View Babieca's profile

Babieca

120 posts in 964 days


#6 posted 02-20-2015 01:28 AM

Those samples are exactly what I need. I haven’t seen them before. The closest True-Value is 30 miles away. Know of anywhere else that carries them?

If I don’t find one that works, maybe I’ll move on to roof patch.

View DrDirt's profile

DrDirt

4167 posts in 3202 days


#7 posted 02-20-2015 04:50 PM


Those samples are exactly what I need. I haven t seen them before. The closest True-Value is 30 miles away. Know of anywhere else that carries them?

If I don t find one that works, maybe I ll move on to roof patch.

- Babieca


Menards big box also has them.- but Menards is just midwest.

I would go to the Varathane website (they are part of Rustoleum) but there shoudl be a spot to find retailers where you put in your zipcode, and it spits out a list.

I go to true value for this kind of stuff, as our local store actually has a woodworking section, a small hardware store feel, and they are much closer than Menards.

if you only have to stain that one bracket foot, you can probably just buy 2 or 3 packets and complete the project!

-- 'Political correctness is fascism pretending to be manners' ~George Carlin

View pintodeluxe's profile

pintodeluxe

4852 posts in 2273 days


#8 posted 02-20-2015 05:14 PM

Use a pre-stain conditioner (usually just diluted shellac). Start with shellac seal coat mixed 50/50 with denatured alcohol. Brush that on and let it dry.
Then stain on a sample board with a 50/50 mixture of General finishes Antique Walnut and Java. That will get you close. Adjust your ratio until the color is a match.
Finally apply your topcoat, such as shellac or lacquer. Choose a satin or “hand rubbed” sheen for best effect.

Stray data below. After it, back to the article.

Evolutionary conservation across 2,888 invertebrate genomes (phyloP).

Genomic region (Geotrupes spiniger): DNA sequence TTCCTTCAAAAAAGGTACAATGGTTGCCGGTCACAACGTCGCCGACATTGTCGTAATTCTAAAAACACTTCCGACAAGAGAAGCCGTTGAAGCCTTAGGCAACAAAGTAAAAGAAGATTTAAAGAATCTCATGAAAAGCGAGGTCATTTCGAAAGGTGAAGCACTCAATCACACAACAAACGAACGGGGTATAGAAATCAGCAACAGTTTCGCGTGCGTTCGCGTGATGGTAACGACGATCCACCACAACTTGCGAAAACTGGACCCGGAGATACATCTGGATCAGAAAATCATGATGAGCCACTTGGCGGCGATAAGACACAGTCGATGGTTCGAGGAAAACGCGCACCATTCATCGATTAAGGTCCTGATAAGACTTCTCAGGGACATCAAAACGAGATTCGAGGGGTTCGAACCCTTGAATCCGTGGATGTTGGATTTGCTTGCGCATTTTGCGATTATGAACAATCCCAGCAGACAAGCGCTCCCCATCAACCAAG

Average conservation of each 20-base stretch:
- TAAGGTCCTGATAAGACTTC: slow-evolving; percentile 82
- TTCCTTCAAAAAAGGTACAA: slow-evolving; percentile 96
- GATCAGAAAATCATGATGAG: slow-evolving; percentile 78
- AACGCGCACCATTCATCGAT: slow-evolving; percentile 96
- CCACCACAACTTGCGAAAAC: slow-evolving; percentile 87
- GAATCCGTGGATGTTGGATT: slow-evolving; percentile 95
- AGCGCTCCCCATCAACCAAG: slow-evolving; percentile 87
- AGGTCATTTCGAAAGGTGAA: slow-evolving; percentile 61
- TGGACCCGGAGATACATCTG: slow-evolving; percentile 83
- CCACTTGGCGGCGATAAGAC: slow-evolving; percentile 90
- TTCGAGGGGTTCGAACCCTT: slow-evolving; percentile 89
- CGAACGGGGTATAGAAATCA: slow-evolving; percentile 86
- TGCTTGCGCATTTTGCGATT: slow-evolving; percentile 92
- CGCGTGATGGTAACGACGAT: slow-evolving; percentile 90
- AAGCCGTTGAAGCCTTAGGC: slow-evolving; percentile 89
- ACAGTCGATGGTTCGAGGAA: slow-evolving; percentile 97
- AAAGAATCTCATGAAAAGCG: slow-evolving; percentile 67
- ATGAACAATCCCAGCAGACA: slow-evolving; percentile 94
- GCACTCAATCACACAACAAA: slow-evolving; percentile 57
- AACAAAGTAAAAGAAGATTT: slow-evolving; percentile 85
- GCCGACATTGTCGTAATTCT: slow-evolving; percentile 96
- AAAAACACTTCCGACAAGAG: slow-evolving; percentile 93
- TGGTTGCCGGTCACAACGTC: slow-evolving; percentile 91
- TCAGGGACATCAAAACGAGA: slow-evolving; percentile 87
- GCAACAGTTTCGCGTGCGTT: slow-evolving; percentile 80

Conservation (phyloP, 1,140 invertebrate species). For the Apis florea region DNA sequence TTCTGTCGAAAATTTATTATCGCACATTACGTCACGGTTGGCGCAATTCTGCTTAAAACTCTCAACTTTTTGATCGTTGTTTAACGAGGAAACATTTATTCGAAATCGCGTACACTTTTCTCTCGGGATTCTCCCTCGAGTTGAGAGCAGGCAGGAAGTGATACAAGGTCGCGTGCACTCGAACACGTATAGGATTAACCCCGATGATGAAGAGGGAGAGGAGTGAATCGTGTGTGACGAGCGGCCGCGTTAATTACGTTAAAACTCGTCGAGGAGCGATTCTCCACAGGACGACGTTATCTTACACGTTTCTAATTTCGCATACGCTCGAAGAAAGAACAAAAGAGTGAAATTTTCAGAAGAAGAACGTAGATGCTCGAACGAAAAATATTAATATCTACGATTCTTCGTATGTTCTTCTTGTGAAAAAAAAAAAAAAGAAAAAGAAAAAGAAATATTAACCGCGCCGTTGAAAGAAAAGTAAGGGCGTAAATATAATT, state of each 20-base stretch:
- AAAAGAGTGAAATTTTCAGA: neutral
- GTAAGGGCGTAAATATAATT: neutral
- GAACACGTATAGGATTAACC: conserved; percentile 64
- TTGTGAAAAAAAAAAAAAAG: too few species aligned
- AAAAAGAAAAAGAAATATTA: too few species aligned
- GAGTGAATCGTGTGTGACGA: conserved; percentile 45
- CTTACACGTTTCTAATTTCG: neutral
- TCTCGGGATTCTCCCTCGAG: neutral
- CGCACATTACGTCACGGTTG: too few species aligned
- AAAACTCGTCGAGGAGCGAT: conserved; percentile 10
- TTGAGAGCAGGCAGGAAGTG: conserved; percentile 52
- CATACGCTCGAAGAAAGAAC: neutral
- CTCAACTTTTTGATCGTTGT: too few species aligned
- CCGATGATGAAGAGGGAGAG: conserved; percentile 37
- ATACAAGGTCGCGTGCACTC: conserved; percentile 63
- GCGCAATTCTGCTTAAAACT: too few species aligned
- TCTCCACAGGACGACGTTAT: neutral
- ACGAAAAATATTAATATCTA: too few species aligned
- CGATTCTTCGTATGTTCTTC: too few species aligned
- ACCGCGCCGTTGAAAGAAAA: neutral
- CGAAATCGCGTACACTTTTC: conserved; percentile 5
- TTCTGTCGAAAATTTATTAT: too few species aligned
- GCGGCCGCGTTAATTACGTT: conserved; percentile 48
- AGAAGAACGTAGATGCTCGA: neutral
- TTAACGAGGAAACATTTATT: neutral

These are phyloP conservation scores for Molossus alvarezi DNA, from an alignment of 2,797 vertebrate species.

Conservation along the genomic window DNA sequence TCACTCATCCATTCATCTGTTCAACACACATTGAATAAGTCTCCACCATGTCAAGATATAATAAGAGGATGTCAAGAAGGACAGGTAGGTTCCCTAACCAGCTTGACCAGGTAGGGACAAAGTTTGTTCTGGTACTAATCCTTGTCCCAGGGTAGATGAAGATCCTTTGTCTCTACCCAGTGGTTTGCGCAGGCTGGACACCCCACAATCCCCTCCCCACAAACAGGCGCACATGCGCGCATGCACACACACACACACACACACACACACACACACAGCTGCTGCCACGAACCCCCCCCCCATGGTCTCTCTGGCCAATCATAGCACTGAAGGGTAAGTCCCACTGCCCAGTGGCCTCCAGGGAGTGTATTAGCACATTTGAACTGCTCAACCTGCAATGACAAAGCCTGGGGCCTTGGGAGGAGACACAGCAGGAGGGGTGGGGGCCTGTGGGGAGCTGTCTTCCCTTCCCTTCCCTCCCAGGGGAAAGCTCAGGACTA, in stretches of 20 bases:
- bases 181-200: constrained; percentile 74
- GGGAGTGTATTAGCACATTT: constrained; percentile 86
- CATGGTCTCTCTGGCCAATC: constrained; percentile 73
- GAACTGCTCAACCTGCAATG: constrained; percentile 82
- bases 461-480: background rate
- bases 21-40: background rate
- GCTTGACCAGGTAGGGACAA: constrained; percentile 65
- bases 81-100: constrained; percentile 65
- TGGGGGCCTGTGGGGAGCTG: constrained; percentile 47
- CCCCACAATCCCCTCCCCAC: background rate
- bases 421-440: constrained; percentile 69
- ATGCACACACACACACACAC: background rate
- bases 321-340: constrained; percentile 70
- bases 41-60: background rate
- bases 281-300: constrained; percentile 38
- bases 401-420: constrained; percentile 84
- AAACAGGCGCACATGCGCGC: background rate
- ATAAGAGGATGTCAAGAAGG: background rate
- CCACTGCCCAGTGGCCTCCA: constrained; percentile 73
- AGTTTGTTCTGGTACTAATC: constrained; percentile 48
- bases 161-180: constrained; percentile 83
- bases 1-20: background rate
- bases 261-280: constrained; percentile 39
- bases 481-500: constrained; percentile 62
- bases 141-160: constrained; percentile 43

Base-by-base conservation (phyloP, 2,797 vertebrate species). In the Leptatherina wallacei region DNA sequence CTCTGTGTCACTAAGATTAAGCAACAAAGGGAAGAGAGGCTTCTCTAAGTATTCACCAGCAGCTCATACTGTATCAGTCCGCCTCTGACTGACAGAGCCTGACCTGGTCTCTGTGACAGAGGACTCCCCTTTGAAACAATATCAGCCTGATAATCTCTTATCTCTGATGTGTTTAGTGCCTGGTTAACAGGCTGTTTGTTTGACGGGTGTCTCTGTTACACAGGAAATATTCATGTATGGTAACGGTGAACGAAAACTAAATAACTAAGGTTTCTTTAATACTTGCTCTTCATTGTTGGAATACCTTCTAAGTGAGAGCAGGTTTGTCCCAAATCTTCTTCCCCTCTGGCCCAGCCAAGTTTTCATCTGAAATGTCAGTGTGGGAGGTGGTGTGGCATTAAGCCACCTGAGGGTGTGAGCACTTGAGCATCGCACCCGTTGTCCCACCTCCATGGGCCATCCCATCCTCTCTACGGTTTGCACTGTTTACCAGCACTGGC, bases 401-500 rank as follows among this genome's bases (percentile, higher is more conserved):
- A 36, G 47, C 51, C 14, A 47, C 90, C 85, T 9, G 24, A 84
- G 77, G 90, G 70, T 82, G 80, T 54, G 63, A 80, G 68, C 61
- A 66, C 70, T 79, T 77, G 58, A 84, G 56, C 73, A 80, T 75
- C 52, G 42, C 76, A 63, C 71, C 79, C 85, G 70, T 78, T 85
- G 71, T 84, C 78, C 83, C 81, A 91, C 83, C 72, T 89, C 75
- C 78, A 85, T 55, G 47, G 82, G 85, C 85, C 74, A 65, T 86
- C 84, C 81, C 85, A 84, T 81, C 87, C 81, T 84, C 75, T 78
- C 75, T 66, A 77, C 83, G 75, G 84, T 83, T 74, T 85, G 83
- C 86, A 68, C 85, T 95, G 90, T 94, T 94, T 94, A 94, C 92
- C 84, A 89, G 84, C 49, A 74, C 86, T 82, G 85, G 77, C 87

Make a sample board like this to dial in the color you want.

-- Willie, Washington "If You Choose Not To Decide, You Still Have Made a Choice" - Rush

View DrDirt's profile

DrDirt

4167 posts in 3202 days


#9 posted 02-20-2015 11:29 PM

I would also add that if you are pretty close on the bench…. in bright light.

Set it on the floor next to the original foot (vertical position as it will be installed).... and step back.

It is a repair job, not an exhibity at the smithsonian art museum.

You will find that under glancing light, on the floor, rather than on the bench…. your repair looks better an better

-- 'Political correctness is fascism pretending to be manners' ~George Carlin

View JAAune's profile

JAAune

1634 posts in 1776 days


#10 posted 02-21-2015 02:28 AM

The most foolproof method is to sneak up on the color with a multiple step process. Start with a conditioner since it is poplar. Follow with a water-based dye to get the underlying color. Next step is an oil stain which darkens the color to get it closer.

If the piece is still the wrong color, you can move on to glaze or toner or both. I usually do toners to make minor changes to the hue or to make things slightly darker.

Doing the above seems like a lot of work but if it’s just one small project, then it’s actually quicker then trying to get the perfect pre-mixed stain.

-- See my work at http://remmertstudios.com and http://altaredesign.com

Have your say...

You must be signed in to reply.

DISCLAIMER: Any posts on LJ are posted by individuals acting in their own right and do not necessarily reflect the views of LJ. LJ will not be held liable for the actions of any user.

Latest Projects | Latest Blog Entries | Latest Forum Topics

HomeRefurbers.com